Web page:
2 Timothy 2:14 …charging them before the Lord that they strive not about words to no profit, but to the subverting of the hearers.
In Paul’s last letter recorded in Scripture told Timothy some hard truths, which were difficult to hear. But it wasn’t drive-by spite or courage at a distance. He loved the elect of God (2 Timothy 2:10) and loved them too much to lie or flatter. He was going to speak profitable words, and to borrow a phrase from Baxter, he wrote as a dying man writing to dying men. Paul charges Timothy to charge the church to watch their mouth.
The church is not to strive about words to no profit. Meaningless, useless, war of words, about words. Words are important. Douglas Wilson says the battle of our time is the battle over the dictionary. Some in our culture are trying to redefine reality by changing the meaning of words. False preachers do the same. They redefine theological terms such as justification, elect, or even resurrection. Words are important and that’s not what Paul addresses. He is addressing the far too often experienced fight about shades of meaning that have no answer. Fights with no profit. There is no end in the struggle other than to defeat your opponent and win. Win what? The argument? Congratulations. The end of the argument isn’t when someone wins, because once the shooting of words is over and the smoke clears, you see you’ve destroyed the hearers.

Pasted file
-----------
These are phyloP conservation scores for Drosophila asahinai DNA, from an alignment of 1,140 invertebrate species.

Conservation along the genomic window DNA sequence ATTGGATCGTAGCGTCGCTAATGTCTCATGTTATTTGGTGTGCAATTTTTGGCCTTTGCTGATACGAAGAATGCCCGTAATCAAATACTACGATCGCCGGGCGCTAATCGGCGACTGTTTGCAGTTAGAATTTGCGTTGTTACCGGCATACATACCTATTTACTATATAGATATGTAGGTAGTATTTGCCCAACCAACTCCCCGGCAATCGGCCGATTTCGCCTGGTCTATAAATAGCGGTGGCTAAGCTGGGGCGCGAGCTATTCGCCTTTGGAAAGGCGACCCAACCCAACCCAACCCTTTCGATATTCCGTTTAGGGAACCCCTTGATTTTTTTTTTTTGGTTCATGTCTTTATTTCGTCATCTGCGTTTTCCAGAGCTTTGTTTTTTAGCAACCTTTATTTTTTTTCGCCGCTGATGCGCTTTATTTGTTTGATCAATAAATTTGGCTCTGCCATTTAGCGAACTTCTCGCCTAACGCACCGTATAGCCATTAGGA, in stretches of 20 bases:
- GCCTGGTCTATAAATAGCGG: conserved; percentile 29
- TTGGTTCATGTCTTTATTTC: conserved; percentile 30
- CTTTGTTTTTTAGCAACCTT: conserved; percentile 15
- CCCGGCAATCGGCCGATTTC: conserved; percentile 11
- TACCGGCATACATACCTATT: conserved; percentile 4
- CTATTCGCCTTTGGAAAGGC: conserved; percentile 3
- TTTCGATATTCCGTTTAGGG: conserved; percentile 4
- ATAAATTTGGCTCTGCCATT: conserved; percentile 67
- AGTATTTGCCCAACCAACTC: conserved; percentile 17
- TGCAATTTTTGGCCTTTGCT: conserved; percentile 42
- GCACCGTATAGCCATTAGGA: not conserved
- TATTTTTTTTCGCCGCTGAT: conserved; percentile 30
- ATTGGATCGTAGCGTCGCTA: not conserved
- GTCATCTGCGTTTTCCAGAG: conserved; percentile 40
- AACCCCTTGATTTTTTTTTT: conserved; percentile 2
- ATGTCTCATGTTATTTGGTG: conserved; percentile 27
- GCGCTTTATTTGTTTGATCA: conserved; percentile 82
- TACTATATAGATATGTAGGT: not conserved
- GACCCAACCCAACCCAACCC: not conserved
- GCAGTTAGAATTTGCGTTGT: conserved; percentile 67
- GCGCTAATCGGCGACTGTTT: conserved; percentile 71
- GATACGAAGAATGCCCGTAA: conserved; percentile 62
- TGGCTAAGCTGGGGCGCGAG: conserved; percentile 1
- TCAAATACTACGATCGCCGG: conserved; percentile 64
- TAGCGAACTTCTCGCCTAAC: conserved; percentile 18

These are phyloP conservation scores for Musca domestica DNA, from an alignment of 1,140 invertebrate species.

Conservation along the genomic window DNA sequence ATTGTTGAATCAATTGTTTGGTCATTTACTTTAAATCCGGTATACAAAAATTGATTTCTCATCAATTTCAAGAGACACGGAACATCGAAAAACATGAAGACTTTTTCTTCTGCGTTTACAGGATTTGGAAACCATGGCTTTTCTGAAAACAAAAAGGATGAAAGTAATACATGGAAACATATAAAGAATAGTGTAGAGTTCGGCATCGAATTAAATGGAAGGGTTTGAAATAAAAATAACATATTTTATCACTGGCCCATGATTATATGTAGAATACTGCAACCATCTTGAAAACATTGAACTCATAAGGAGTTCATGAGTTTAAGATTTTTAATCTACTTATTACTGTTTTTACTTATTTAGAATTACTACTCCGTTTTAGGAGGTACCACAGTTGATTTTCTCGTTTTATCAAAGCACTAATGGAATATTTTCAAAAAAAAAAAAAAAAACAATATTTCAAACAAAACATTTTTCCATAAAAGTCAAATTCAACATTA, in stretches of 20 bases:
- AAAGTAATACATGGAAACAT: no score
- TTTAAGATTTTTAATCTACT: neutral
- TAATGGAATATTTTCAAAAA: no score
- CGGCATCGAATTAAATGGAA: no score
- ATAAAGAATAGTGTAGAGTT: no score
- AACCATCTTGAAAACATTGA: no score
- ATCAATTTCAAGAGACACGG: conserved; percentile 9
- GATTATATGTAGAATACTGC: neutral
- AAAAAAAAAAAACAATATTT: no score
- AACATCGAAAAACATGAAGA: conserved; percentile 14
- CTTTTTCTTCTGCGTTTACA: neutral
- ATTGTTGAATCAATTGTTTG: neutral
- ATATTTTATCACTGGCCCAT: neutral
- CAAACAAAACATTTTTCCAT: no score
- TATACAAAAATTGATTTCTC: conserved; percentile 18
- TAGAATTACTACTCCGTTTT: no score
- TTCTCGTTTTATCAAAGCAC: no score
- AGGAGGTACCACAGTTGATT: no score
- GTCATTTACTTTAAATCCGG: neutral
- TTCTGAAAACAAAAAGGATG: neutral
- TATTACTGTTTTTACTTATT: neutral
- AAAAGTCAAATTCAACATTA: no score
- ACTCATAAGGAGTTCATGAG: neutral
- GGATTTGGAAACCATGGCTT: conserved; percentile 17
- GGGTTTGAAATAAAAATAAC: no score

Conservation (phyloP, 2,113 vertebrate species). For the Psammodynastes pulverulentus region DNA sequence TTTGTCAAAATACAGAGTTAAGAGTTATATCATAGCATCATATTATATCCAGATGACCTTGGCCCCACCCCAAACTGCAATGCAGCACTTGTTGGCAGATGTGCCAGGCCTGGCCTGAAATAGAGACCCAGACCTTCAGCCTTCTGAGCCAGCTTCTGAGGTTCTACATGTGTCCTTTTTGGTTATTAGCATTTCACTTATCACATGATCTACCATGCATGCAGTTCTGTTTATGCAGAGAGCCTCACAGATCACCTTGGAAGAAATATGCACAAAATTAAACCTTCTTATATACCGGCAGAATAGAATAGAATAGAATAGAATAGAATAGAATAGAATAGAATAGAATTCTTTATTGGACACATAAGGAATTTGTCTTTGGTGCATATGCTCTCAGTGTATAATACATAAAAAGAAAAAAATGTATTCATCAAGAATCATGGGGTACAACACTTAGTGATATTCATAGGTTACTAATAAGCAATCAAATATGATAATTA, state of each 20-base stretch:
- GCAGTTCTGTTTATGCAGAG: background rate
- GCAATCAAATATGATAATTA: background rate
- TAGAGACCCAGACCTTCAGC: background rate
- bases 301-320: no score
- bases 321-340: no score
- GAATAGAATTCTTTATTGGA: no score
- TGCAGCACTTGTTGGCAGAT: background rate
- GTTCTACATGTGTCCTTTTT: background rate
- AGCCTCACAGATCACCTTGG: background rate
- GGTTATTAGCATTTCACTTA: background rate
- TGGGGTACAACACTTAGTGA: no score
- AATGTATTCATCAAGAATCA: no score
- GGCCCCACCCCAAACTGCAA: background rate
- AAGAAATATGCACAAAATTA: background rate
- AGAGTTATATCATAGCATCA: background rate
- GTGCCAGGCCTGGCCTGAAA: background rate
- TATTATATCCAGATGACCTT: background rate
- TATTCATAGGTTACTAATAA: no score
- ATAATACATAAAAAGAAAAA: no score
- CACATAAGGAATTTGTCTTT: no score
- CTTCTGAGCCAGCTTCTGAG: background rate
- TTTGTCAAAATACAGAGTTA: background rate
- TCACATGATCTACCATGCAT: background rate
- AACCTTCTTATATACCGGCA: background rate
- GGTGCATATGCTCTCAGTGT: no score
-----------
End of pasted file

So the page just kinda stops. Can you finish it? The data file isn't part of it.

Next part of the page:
One thing, most people don’t consider the collateral damage in such wars. You might be fighting with just one other person, but it never stays with just one person. Yes, you showed the preacher! You really proved yourself right. And you did it in front of his kids who get bitter about the church that hurts their dad so often. Yes, you really won that argument about what type of fruit Adam ate in the garden and put Brother Jones in his place. But you also made half the church dread coming because they know they are going to have to be in the middle of a war. Paul was no snowflake. Take 15 minutes this week and read 2 Timothy and notice how many specific people Paul calls out. He wasn’t afraid of a fight or an argument — when they had a purpose, when they brought glory to God or protected God’s sheep. Paul called out Peter to his face, and said he didn’t put up with a false gospel, even for an hour. Why? The the “truth of the gospel might remain” with the churches (Galatians 2:5). Doctrinal precision, defining our terms is a crucial, profitable exercise. A shepherd can’t expect wolves to play nice with the sheep. Sheep are not aggressive animals. Usually. A ram can get a little feisty and so do ewes with lambs. God’s people are not aggressive. Usually. Brothers and sisters can get a little feisty. The Bible says to stop.